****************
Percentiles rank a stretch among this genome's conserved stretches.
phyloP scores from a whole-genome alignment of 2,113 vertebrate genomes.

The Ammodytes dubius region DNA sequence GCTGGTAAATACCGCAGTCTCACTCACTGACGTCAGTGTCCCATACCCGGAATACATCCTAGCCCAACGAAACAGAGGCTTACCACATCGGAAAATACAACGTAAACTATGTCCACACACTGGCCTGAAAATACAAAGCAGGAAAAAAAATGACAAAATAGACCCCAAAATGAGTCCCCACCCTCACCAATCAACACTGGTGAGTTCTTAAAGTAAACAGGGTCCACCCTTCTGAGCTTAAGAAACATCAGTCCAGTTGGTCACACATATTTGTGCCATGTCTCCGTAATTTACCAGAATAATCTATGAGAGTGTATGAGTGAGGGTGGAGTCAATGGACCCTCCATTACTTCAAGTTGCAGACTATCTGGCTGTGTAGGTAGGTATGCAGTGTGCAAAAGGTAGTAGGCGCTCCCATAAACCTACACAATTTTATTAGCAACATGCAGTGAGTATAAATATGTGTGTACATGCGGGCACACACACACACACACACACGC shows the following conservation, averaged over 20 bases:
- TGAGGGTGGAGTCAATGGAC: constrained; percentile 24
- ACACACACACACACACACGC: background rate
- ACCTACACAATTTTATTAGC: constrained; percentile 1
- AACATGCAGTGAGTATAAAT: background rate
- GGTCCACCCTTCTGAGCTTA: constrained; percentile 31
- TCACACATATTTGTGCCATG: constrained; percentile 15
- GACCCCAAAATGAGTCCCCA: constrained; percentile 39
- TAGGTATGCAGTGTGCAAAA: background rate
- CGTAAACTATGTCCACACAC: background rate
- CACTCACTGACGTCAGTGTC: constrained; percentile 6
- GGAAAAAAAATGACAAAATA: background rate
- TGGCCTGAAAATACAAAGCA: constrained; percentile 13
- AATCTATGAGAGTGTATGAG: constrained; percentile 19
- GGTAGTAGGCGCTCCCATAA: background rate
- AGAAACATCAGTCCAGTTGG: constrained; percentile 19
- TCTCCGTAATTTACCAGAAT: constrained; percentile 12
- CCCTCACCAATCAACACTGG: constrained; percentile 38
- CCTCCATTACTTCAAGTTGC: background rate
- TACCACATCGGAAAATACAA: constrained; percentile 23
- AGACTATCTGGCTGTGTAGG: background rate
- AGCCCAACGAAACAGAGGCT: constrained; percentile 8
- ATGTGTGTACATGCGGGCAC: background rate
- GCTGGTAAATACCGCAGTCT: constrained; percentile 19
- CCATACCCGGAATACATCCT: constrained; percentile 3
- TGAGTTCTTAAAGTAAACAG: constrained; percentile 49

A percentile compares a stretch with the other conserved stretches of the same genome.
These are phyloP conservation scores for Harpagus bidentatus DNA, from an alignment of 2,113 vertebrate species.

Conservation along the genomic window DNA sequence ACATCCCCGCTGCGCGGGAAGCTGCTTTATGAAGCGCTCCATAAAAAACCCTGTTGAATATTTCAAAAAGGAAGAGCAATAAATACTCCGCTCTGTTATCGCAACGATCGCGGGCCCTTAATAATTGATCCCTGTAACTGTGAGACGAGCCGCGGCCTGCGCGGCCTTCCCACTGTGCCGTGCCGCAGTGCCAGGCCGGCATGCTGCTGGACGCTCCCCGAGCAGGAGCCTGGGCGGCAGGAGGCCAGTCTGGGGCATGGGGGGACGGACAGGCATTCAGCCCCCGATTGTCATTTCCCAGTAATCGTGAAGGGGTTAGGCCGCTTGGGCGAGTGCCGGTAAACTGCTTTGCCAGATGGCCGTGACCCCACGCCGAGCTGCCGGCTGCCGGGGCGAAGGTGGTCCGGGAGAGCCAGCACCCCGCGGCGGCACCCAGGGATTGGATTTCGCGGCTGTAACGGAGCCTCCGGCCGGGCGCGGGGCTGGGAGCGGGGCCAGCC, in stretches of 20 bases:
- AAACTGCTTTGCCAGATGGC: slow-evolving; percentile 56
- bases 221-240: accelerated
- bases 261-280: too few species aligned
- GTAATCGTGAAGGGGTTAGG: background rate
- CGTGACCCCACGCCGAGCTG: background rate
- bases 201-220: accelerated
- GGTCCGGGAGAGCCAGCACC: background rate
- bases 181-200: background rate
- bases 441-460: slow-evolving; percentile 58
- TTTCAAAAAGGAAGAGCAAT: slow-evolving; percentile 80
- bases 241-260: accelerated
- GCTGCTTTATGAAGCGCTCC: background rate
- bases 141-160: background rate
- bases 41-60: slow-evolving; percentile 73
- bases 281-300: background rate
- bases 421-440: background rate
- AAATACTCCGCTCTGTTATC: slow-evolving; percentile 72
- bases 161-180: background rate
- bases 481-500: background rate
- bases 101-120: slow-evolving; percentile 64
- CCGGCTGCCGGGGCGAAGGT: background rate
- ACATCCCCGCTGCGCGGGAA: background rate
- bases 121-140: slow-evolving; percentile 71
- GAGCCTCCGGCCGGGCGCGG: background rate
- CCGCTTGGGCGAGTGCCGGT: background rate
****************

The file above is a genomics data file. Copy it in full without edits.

Percentiles rank a stretch among this genome's conserved stretches.
phyloP scores from a whole-genome alignment of 2,113 vertebrate genomes.

The Ammodytes dubius region DNA sequence GCTGGTAAATACCGCAGTCTCACTCACTGACGTCAGTGTCCCATACCCGGAATACATCCTAGCCCAACGAAACAGAGGCTTACCACATCGGAAAATACAACGTAAACTATGTCCACACACTGGCCTGAAAATACAAAGCAGGAAAAAAAATGACAAAATAGACCCCAAAATGAGTCCCCACCCTCACCAATCAACACTGGTGAGTTCTTAAAGTAAACAGGGTCCACCCTTCTGAGCTTAAGAAACATCAGTCCAGTTGGTCACACATATTTGTGCCATGTCTCCGTAATTTACCAGAATAATCTATGAGAGTGTATGAGTGAGGGTGGAGTCAATGGACCCTCCATTACTTCAAGTTGCAGACTATCTGGCTGTGTAGGTAGGTATGCAGTGTGCAAAAGGTAGTAGGCGCTCCCATAAACCTACACAATTTTATTAGCAACATGCAGTGAGTATAAATATGTGTGTACATGCGGGCACACACACACACACACACACGC shows the following conservation, averaged over 20 bases:
- TGAGGGTGGAGTCAATGGAC: constrained; percentile 24
- ACACACACACACACACACGC: background rate
- ACCTACACAATTTTATTAGC: constrained; percentile 1
- AACATGCAGTGAGTATAAAT: background rate
- GGTCCACCCTTCTGAGCTTA: constrained; percentile 31
- TCACACATATTTGTGCCATG: constrained; percentile 15
- GACCCCAAAATGAGTCCCCA: constrained; percentile 39
- TAGGTATGCAGTGTGCAAAA: background rate
- CGTAAACTATGTCCACACAC: background rate
- CACTCACTGACGTCAGTGTC: constrained; percentile 6
- GGAAAAAAAATGACAAAATA: background rate
- TGGCCTGAAAATACAAAGCA: constrained; percentile 13
- AATCTATGAGAGTGTATGAG: constrained; percentile 19
- GGTAGTAGGCGCTCCCATAA: background rate
- AGAAACATCAGTCCAGTTGG: constrained; percentile 19
- TCTCCGTAATTTACCAGAAT: constrained; percentile 12
- CCCTCACCAATCAACACTGG: constrained; percentile 38
- CCTCCATTACTTCAAGTTGC: background rate
- TACCACATCGGAAAATACAA: constrained; percentile 23
- AGACTATCTGGCTGTGTAGG: background rate
- AGCCCAACGAAACAGAGGCT: constrained; percentile 8
- ATGTGTGTACATGCGGGCAC: background rate
- GCTGGTAAATACCGCAGTCT: constrained; percentile 19
- CCATACCCGGAATACATCCT: constrained; percentile 3
- TGAGTTCTTAAAGTAAACAG: constrained; percentile 49

A percentile compares a stretch with the other conserved stretches of the same genome.
These are phyloP conservation scores for Harpagus bidentatus DNA, from an alignment of 2,113 vertebrate species.

Conservation along the genomic window DNA sequence ACATCCCCGCTGCGCGGGAAGCTGCTTTATGAAGCGCTCCATAAAAAACCCTGTTGAATATTTCAAAAAGGAAGAGCAATAAATACTCCGCTCTGTTATCGCAACGATCGCGGGCCCTTAATAATTGATCCCTGTAACTGTGAGACGAGCCGCGGCCTGCGCGGCCTTCCCACTGTGCCGTGCCGCAGTGCCAGGCCGGCATGCTGCTGGACGCTCCCCGAGCAGGAGCCTGGGCGGCAGGAGGCCAGTCTGGGGCATGGGGGGACGGACAGGCATTCAGCCCCCGATTGTCATTTCCCAGTAATCGTGAAGGGGTTAGGCCGCTTGGGCGAGTGCCGGTAAACTGCTTTGCCAGATGGCCGTGACCCCACGCCGAGCTGCCGGCTGCCGGGGCGAAGGTGGTCCGGGAGAGCCAGCACCCCGCGGCGGCACCCAGGGATTGGATTTCGCGGCTGTAACGGAGCCTCCGGCCGGGCGCGGGGCTGGGAGCGGGGCCAGCC, in stretches of 20 bases:
- AAACTGCTTTGCCAGATGGC: slow-evolving; percentile 56
- bases 221-240: accelerated
- bases 261-280: too few species aligned
- GTAATCGTGAAGGGGTTAGG: background rate
- CGTGACCCCACGCCGAGCTG: background rate
- bases 201-220: accelerated
- GGTCCGGGAGAGCCAGCACC: background rate
- bases 181-200: background rate
- bases 441-460: slow-evolving; percentile 58
- TTTCAAAAAGGAAGAGCAAT: slow-evolving; percentile 80
- bases 241-260: accelerated
- GCTGCTTTATGAAGCGCTCC: background rate
- bases 141-160: background rate
- bases 41-60: slow-evolving; percentile 73
- bases 281-300: background rate
- bases 421-440: background rate
- AAATACTCCGCTCTGTTATC: slow-evolving; percentile 72
- bases 161-180: background rate
- bases 481-500: background rate
- bases 101-120: slow-evolving; percentile 64
- CCGGCTGCCGGGGCGAAGGT: background rate
- ACATCCCCGCTGCGCGGGAA: background rate
- bases 121-140: slow-evolving; percentile 71
- GAGCCTCCGGCCGGGCGCGG: background rate
- CCGCTTGGGCGAGTGCCGGT: background rate